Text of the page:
Luke chapter 2: Mary and Joseph return to Bethlehem (where Jesus is born) because of a census happening at the time. Why? Apparently these kinds of censuses were for tax purposes and occurred every 14 years in the Roman empire (of which both Nazareth and Bethlehem were a part). A number of commentators (based on historical evidence) suggest that Joseph had to return to his home town because he owned property there, not simply because it was his home town (although that would be a reason that he might own property there). Apparently censuses in this day registered people according to the property that they owned. On the other hand, Luke 2:4 seems to emphasize the family relationship to the town specifically (probably for the reason I note below). Regardless, we know that the census took Mary and Joseph back to Bethlehem.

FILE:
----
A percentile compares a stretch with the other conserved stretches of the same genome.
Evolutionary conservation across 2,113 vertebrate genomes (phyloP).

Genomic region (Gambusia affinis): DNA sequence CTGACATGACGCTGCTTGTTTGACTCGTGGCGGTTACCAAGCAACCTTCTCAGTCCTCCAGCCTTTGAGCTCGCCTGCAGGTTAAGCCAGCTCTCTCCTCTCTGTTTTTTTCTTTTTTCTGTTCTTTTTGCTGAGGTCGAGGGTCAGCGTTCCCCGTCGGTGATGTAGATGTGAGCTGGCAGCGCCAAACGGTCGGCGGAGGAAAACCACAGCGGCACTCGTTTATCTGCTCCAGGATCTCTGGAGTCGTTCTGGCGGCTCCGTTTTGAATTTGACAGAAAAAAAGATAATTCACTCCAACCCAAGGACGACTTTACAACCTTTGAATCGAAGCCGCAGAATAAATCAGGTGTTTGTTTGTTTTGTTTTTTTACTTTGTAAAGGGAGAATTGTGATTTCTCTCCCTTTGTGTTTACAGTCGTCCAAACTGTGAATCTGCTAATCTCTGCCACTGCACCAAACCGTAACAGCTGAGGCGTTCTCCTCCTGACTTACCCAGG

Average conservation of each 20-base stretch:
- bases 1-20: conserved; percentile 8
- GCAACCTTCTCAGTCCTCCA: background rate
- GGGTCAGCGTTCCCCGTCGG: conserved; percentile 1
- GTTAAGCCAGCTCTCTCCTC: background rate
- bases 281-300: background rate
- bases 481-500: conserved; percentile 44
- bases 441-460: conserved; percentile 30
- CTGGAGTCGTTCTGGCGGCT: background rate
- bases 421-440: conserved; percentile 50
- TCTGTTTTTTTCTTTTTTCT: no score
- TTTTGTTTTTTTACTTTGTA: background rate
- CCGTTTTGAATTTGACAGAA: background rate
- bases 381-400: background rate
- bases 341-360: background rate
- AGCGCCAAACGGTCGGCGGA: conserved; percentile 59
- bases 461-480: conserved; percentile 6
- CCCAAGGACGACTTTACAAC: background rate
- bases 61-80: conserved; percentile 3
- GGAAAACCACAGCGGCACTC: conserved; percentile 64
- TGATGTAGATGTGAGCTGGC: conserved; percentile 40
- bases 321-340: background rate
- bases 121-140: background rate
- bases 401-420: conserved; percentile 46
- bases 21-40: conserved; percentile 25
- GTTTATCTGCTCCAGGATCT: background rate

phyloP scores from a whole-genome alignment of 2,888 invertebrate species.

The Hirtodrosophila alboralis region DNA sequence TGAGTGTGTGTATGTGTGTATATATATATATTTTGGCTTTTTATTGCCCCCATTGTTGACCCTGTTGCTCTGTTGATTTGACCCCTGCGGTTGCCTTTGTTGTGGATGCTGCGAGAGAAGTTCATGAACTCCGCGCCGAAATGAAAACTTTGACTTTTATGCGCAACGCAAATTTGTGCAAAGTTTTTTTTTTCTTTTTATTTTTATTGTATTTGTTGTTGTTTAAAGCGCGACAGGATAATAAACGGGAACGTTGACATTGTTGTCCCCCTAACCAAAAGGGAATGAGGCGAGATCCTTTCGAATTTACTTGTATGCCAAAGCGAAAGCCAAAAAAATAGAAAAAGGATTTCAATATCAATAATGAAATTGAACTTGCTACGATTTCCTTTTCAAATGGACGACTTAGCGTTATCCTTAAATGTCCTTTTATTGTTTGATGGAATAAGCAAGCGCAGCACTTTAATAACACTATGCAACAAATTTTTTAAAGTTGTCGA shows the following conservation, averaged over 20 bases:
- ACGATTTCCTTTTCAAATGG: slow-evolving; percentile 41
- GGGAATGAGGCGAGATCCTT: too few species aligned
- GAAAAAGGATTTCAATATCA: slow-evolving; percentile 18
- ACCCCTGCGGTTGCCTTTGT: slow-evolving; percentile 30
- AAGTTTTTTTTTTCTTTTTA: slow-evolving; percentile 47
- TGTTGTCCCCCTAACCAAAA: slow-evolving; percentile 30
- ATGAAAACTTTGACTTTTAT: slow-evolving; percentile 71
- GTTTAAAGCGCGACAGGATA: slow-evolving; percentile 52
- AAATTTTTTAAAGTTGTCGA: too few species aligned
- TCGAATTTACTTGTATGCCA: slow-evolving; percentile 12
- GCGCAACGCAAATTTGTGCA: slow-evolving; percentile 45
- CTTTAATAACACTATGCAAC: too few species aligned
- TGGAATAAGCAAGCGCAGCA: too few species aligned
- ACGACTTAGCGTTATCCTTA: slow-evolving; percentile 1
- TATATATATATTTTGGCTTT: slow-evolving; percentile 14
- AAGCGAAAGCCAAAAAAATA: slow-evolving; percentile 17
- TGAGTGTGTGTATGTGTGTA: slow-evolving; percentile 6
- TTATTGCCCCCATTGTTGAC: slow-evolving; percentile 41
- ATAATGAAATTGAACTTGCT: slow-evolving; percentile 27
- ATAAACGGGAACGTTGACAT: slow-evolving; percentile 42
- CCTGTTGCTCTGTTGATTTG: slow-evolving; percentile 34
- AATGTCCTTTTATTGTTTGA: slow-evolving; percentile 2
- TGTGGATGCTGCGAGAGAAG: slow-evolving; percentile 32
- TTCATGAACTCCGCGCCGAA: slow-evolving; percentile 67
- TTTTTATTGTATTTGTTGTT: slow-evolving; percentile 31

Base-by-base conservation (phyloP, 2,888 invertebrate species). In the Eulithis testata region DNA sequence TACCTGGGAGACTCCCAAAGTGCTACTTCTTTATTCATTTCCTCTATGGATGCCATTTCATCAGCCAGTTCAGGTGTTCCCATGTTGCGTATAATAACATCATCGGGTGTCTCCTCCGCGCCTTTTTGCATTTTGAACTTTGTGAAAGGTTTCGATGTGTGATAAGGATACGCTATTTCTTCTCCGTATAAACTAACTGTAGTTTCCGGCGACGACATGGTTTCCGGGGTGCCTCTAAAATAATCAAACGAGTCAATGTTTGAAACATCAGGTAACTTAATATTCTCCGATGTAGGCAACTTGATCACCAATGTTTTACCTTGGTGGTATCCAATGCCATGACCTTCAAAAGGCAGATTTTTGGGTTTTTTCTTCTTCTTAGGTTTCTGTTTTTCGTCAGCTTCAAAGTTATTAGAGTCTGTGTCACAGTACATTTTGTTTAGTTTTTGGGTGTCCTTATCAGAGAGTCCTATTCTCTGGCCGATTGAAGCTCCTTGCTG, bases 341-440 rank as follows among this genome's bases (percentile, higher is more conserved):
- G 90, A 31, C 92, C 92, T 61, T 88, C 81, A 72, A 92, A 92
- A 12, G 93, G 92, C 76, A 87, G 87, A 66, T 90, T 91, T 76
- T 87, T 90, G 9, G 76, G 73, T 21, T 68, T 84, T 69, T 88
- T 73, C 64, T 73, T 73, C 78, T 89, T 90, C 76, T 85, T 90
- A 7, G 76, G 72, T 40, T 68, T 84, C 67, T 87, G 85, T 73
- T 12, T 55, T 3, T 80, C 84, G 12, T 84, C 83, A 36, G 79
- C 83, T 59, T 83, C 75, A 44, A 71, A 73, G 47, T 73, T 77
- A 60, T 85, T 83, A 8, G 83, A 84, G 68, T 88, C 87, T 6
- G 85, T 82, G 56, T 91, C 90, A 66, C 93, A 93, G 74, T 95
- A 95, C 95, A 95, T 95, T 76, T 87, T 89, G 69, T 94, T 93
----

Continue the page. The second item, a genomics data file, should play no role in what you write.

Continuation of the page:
Even in the story of the census, the point of the story isn’t just to tell why or how Jesus was born in Bethlehem, but rather to highlight Joseph’s relationship (and thereby Jesus’ relationship) with king David (Luke 2:4), the great king of Israel. It was from the line of King David that the Messiah was expected to come. Furthermore, the Jewish expectation was that the Messiah would be born in Bethlehem (Micah 5:2). In other words, the point of the story is that Jesus is the Messiah (not so much just to tell us where he was born).